At best, they say, children see their parents one hour a day at dinner and perhaps late in the evening. Sometimes, according to ex-staffers, youngsters have gone for days without a visit from their parents, who believe that their work for the group is transcendent.
"She was directed to work all night as a penalty," the justice noted.
He recounted the case of another woman who refused to take a church job that would have separated her from her daughter for two months.
"She was shouted at and abused because she put the care of her child first," the justice wrote in connection with a child custody battle between a father who was a Scientologist and a mother who had defected. The mother was awarded custody.
Former staff members say they tolerated the harsh conditions for many reasons. They say they were captives both of their dreams of creating an enlightened world through Scientology and of their fears of leaving the organization.
Staff members are continuously told that there is no safe refuge for them outside the group because society is a breeding ground for criminals, the insane and people too ignorant to see that Scientology is the answer to mankind's problems.
In the church, non-Scientologists are derisively called "wogs," defined by Hubbard as "a common ordinary run-of-the-mill garden variety humanoid. . . . Somebody who isn't even trying."
A recruitment flyer for a school run by Scientologists exemplifies this mind-set:
"If you turn your kids over to the enemy all day for 12-15 years, which side do you think they will come out on?" the flyer asks rhetorically. The enemy, in this case, is public education.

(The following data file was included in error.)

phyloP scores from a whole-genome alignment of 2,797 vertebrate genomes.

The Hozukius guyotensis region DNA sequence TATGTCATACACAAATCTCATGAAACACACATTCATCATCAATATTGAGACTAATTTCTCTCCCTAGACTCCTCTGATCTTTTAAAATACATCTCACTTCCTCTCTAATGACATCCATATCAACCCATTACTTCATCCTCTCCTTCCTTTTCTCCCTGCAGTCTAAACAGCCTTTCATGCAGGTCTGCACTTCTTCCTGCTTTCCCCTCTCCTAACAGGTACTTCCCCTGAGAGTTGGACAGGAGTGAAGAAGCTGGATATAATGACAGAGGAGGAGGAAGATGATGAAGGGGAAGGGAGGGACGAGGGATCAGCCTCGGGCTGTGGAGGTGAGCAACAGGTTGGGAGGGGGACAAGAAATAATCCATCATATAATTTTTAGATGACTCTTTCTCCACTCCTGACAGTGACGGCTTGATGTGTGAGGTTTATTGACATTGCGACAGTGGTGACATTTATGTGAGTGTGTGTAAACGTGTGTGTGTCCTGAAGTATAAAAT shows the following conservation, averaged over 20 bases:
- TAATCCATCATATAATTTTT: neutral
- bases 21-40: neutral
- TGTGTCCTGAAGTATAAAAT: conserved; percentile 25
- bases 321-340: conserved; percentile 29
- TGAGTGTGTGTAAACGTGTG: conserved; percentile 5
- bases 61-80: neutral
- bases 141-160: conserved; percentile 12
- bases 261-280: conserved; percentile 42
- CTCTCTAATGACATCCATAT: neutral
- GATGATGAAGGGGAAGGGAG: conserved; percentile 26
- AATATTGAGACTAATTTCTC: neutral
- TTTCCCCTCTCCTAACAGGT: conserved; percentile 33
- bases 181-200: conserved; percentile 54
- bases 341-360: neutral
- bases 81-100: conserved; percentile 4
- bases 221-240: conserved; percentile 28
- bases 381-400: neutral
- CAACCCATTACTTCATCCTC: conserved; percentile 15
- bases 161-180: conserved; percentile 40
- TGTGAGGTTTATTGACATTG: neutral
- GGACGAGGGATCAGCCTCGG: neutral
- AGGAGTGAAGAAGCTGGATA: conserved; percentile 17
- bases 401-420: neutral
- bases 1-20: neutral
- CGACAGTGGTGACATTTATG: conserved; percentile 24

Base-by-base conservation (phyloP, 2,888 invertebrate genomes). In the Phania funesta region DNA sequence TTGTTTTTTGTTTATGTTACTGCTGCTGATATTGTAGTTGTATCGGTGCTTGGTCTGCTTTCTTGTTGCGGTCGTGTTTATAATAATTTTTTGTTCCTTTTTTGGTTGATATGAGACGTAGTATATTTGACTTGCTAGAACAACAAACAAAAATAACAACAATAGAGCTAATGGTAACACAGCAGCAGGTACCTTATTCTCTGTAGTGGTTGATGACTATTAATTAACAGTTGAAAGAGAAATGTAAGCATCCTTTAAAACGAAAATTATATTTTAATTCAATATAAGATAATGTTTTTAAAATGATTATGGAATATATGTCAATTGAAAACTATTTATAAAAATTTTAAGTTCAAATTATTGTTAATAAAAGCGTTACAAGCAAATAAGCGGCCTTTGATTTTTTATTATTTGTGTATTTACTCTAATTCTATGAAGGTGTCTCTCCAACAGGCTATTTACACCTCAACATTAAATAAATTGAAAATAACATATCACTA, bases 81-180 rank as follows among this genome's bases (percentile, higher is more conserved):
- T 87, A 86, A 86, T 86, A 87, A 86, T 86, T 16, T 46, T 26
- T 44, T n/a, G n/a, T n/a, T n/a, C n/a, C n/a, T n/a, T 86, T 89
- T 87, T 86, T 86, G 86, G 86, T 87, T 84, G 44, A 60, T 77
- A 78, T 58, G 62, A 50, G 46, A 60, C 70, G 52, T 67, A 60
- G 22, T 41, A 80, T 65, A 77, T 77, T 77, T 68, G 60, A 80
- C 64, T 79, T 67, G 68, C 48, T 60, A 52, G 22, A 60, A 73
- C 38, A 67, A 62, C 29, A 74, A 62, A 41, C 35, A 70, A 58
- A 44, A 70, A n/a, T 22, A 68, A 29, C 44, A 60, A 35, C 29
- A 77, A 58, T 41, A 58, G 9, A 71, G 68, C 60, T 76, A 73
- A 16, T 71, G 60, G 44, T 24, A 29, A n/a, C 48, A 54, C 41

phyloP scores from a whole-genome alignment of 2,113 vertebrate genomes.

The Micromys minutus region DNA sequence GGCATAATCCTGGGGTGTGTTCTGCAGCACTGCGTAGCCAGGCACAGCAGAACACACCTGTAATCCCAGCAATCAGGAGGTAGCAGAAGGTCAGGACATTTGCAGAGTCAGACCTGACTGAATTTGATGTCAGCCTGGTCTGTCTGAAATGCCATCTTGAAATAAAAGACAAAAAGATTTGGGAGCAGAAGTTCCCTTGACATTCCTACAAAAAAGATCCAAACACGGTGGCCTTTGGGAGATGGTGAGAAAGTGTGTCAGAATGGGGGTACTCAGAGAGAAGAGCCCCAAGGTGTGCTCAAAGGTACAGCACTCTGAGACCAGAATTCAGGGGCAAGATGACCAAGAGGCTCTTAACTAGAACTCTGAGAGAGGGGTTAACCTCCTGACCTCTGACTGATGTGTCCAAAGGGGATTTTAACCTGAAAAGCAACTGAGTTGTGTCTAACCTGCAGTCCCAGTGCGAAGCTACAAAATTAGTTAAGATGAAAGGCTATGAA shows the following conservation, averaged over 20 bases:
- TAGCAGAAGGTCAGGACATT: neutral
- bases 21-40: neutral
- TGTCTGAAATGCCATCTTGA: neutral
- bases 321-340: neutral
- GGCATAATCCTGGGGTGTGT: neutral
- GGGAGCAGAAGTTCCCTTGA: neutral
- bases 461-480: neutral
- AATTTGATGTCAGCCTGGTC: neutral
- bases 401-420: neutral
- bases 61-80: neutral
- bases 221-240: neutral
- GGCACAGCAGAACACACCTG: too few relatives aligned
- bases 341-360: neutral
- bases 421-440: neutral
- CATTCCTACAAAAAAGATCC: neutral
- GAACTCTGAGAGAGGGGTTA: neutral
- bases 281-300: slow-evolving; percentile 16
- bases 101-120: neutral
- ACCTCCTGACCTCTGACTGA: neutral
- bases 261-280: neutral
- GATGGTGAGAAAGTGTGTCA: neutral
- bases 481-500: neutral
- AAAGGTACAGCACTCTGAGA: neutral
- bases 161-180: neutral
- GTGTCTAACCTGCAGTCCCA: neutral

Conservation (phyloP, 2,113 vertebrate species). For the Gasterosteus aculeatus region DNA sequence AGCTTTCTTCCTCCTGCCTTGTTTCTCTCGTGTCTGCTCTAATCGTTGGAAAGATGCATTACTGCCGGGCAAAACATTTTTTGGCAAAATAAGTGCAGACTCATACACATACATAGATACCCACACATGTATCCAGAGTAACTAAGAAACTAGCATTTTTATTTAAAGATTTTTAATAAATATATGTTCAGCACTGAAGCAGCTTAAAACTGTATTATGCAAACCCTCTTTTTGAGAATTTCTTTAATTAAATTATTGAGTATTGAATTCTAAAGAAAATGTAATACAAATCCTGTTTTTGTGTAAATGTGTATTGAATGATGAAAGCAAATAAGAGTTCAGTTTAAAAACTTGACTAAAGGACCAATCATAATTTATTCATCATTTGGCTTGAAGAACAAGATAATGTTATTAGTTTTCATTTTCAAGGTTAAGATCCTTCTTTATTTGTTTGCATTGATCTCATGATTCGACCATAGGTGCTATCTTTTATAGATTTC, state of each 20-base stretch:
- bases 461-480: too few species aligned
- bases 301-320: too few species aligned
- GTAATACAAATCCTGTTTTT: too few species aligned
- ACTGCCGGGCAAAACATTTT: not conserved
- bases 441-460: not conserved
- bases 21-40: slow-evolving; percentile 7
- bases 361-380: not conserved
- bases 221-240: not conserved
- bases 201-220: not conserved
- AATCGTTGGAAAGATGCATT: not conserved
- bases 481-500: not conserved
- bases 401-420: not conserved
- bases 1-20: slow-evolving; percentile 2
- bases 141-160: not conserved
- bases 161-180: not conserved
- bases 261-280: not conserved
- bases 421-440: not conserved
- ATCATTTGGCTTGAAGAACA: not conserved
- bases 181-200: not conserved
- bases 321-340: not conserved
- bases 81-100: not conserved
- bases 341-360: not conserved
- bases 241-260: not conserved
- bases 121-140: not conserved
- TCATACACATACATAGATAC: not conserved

The organization's fear of hostile outside influences is so institutionalized that potential staff members are grilled about whether they are government agents or reporters or whether they harbor critical thoughts of Hubbard. Their answers are monitored on the E-meter.
Security around church buildings is elaborate and sophisticated. Remote cameras sweep the streets outside. Scientologists with walkie-talkies scout the perimeters.
In time, the staff member's world orbits ever more tightly around one man--Hubbard.
"You finally are to the point where you do not examine, logically, Scientology," said former Scientologist Vicki Aznaran, who until two years ago was one of the most powerful figures in the church and is now locked in litigation with Scientology.
"You are cut off from anything that might give you another viewpoint," she said.
Some stay because they fear calamity will befall them if they are denied church courses they have been told are vital to spiritual and physical stability.
Former Sea Organization member Janie Peterson, for one, once testified that she was "so indoctrinated into Scientology that I felt . . . I would die" upon leaving.
Other former members said they felt trapped by the church's "freeloader debt" policy.
Many Scientologists join the staff as a way to obtain the church's expensive services for free. But should they leave before the expiration of their employment contracts--ranging from two years to 1 billion years--they must pay for the programs they had received at no cost. This "freeloader debt" can reach thousands of dollars.
And on top of all this is the haunting fear that they will be ostracized by family and friends for shunning the religion.
"For those like myself who had been in Scientology for years, Scientology was our entire life, our friendships, our work, our home," said ex-Sea Organization member Whitfield, who spent nearly two decades on the staff. "The organization had made us grow so entirely dependent on it, it was almost inconceivable to leave.
"After all, we had no job skills, no jobs and we believed we would be immediately hit with thousands of dollars of freeloader debt."
Whitfield said that she, like others, defected after reaching the conclusion that the church seemed "only interested in controlling" its members.
"I have looked back and said to myself, 'What an indoctrinated fool I was. What a fool.' "